The Chartered Institute of Personnel and Development (CIPD) has a softer version of the two extreme theories above, which is therefore more difficult to prove or refute. In its factsheet “Psychology and neuroscience in learning”, the CIPD states its belief that “encouraging an awareness of an individual’s own thought and learning processes … [is] perhaps the most important advantage of applying learning theories from neuroscience. Learners who are aware of a range of different learning strategies are more likely to better prepare for their learning experience.”

This softer version – which suggests that people have a learning style preference, rather than a fixed style – is more commonly used by health and safety practitioners. Rob Burgon, workplace safety training manager for Royal Society for the Prevention of Accidents (RoSPA), makes use of the VARK model when preparing courses, saying: “We do bear in mind the learning styles and have them ‘ready mixed’.”

Paul Smith, a health and safety trainer and former HSE inspector, similarly uses a recognition of these learning styles to plan “something for everyone” in training sessions. By showing the class some burnt out switch gears, he stimulated visual, tactile and (returning to Betts’ original classification) even olfactory learning, as the smell of burnt out equipment filled the classroom. However, the use of props in training sessions tends to gain the attention of most students, regardless of their assessed mode of learning.

Research supports Towlson with this idea. A study in the journal Brain and Language (by Constantinidou and Baker, 2002) found that, regardless of measured preference for visual images, all adults could benefit from the use of appropriate images in presentations. Common sense supports this idea. Imagine you have three things to teach a new fire warden: how to recognise a fire alarm call point; how to distinguish between the fire alarm and the security alarm; and how to use an evacuation chair. Most people would, respectively, deploy a visual, auditory and kinaesthetic approach.

Alistair Bromhead, who runs a manual handling training company, believes variety is the key. “Regardless of the type of learner that someone is or claims to be, their attention level will fade after a certain amount of a given activity.” Bromhead uses the VARK categories as a guide, and encourages working in small groups.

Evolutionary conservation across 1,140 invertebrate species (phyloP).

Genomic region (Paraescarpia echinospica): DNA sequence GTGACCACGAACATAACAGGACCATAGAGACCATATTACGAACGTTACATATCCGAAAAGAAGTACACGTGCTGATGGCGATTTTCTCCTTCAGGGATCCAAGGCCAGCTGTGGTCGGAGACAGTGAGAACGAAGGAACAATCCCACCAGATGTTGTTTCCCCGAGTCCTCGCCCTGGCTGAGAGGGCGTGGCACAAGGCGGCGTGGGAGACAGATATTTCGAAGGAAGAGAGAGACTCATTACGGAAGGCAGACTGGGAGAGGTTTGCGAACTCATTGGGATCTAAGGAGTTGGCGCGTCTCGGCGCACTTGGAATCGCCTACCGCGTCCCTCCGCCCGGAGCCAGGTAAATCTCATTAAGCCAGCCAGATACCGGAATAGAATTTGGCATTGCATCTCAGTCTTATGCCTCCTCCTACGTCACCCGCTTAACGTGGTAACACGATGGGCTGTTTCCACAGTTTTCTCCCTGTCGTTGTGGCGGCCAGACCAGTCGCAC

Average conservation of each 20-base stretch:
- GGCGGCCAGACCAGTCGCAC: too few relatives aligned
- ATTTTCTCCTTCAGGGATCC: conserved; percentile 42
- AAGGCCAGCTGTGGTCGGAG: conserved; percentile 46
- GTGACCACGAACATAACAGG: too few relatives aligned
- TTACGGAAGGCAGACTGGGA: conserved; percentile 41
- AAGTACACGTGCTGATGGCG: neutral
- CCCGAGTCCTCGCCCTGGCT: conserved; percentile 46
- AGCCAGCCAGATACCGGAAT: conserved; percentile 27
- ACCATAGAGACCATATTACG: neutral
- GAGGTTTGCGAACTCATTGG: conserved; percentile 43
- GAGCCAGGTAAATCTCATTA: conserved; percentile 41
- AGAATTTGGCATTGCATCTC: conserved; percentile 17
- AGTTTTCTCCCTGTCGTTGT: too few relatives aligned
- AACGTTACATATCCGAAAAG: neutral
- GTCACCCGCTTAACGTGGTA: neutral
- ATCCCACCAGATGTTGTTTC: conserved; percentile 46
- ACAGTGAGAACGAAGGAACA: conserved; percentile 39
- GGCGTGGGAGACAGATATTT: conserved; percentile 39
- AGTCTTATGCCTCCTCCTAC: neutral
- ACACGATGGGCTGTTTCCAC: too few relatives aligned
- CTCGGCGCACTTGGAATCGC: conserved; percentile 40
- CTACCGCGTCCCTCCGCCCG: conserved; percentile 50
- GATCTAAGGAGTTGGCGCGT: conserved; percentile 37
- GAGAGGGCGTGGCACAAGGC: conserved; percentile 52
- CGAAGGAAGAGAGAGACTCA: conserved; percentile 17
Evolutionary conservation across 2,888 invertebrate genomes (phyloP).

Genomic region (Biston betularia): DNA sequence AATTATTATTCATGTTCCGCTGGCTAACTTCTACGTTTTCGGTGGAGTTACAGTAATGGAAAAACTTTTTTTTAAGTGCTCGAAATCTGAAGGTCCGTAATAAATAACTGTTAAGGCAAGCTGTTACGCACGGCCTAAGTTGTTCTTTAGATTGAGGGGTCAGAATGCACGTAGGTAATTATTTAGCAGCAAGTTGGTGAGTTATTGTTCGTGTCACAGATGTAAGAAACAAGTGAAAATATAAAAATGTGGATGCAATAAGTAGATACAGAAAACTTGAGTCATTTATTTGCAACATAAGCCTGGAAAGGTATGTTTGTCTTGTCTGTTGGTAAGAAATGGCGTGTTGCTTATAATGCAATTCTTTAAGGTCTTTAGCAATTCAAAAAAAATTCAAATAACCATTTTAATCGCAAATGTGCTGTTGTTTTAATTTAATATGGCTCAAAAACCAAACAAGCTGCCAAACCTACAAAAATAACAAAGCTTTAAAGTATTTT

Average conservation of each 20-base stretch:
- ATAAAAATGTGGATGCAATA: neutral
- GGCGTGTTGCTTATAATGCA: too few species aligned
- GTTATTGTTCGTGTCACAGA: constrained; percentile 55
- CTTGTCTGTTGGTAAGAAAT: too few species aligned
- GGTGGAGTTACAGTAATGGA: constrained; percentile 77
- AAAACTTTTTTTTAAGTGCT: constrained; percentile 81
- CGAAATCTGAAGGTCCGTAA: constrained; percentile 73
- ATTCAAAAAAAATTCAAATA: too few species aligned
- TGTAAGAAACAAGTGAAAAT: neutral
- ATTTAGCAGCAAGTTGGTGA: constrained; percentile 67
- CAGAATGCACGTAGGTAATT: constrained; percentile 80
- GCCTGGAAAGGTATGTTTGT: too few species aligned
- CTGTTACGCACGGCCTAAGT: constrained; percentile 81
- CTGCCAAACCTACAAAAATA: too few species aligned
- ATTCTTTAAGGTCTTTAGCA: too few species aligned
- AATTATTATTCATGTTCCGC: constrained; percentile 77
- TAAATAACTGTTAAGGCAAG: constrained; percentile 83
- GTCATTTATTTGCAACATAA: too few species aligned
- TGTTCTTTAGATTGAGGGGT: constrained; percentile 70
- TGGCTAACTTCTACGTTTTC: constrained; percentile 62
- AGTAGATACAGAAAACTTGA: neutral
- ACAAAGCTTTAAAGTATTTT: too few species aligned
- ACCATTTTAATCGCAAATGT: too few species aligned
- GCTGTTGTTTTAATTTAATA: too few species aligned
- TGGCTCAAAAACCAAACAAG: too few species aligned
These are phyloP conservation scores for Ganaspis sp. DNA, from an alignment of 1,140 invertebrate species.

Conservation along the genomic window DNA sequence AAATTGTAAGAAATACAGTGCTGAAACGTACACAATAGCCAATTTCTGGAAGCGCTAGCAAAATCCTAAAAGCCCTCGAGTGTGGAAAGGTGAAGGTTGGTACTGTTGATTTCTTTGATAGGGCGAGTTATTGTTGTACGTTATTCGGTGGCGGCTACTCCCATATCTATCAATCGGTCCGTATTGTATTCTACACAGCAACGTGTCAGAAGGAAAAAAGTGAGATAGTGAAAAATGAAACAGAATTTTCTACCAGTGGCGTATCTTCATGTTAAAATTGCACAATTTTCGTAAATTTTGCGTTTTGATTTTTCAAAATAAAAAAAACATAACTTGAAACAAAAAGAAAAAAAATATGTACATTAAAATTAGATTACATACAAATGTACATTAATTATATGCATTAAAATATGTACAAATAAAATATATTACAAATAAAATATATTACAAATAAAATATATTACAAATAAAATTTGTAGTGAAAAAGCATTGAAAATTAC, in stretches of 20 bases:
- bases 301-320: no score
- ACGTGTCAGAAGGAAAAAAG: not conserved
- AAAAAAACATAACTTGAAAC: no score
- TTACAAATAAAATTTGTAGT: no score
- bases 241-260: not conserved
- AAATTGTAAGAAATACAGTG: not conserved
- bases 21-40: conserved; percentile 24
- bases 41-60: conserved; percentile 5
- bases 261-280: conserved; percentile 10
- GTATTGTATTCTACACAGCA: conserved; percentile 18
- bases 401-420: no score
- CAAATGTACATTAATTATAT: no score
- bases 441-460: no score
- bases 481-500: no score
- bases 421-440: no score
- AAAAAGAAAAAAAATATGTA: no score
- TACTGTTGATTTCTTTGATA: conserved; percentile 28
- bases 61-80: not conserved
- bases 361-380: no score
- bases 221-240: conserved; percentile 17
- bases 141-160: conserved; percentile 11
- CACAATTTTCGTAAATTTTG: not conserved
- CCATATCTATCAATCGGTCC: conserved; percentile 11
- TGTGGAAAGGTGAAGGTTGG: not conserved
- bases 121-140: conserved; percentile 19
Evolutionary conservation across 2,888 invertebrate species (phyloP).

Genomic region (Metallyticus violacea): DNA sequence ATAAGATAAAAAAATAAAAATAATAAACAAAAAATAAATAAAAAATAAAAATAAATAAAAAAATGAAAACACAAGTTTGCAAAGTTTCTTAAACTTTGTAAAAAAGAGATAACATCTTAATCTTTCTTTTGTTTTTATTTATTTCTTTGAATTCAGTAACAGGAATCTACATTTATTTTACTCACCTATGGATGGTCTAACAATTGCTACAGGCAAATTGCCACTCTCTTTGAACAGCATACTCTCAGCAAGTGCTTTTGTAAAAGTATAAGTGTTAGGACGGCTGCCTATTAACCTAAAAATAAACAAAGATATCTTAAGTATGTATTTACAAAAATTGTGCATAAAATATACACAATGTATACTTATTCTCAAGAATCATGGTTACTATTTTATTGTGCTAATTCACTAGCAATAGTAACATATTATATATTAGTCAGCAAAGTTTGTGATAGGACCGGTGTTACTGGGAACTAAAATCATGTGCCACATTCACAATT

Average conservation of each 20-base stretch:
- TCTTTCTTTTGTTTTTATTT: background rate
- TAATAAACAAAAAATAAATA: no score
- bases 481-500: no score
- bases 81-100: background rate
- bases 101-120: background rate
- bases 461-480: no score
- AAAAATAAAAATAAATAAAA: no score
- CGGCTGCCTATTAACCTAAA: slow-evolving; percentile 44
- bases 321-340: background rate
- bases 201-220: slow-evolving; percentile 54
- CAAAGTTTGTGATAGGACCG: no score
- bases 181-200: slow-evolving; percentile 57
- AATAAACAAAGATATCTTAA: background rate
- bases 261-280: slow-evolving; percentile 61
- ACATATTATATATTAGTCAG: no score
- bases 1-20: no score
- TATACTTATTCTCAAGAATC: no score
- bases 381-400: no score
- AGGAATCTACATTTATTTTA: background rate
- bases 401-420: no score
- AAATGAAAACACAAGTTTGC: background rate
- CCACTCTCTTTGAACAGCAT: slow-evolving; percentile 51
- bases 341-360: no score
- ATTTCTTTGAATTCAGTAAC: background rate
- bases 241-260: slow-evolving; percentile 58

In practice

The review by Coffield et al had concluded that a Learning Style Questionnaire (LSQ) devised by Peter Honey and Alan Mumford in 1986, which divides students into activist, reflector, theorist and pragmatists, is “a poor measure of learning”. (See box “Learning Style Questionnaire”, below). However, Smith believes that it can be useful for trainers to be aware of the four LSQ categorisations, explaining that he has learnt to recognise theorists in his classes, and to take the time to give them the background information they need before they will engage fully with the learning.

Tim Briggs, health and safety course leader at Leeds Beckett University, also prioritises an awareness of teaching styles over learning styles. “It doesn’t matter which learning style theory is used. It’s how learning is delivered,” he says. Briggs does not see categorisations such as VAKT and reflectors/activists as the means to fixing student learning styles; rather they are ideas to influence and broaden delivery styles. The advantage of teaching on a degree course is that there is time to get to know the students. “It allows the teacher to use a mix of different delivery styles in each teaching period, to involve all the learning audience so that they participate in their learning,” he says.

In Ruth Colvin Clark’s book for workplace trainers, Evidence-based training methods, she warns of the detriment to learning when too many delivery modes are mixed in an attempt to accommodate all learning styles. Fleming, the author of the VARK scheme, also makes it clear on his website that VARK is not intended to make teaching or training delivery more difficult. “There was no intention of challenging teachers to teach everything four ways,” he says. Instead, teachers should simply “vary their teaching strategies to provide more variety”.

David Towlson, director of training at training and consultancy company RRC International, believes that “learning styles” is mostly an unhelpful framework for trainers. He argues that trainers should not confuse the rigid classification of learning styles with differentiation, or the need to reflect different students’ needs. “I do believe in differentiation to adapt learning to different students – it’s obvious that different people need different support. But let’s not confuse that with learning styles.”

Towlson also adds that learners should be “encouraged to use styles which are unfamiliar to them to encourage ‘whole brain’ learning.”

Evidence-based training methods

Research supports Towlson with this idea. A study in the journal Brain and Language (by Constantinidou and Baker, 2002) found that, regardless of measured preference for visual images, all adults could benefit from the use of appropriate images in presentations. Common sense supports this idea. Imagine you have three things to teach a new fire warden: how to recognise a fire alarm call point; how to distinguish between the fire alarm and the security alarm; and how to use an evacuation chair. Most people would, respectively, deploy a visual, auditory and kinaesthetic approach.

Alistair Bromhead, who runs a manual handling training company, believes variety is the key. “Regardless of the type of learner that someone is or claims to be, their attention level will fade after a certain amount of a given activity.” Bromhead uses the VARK categories as a guide, and encourages working in small groups.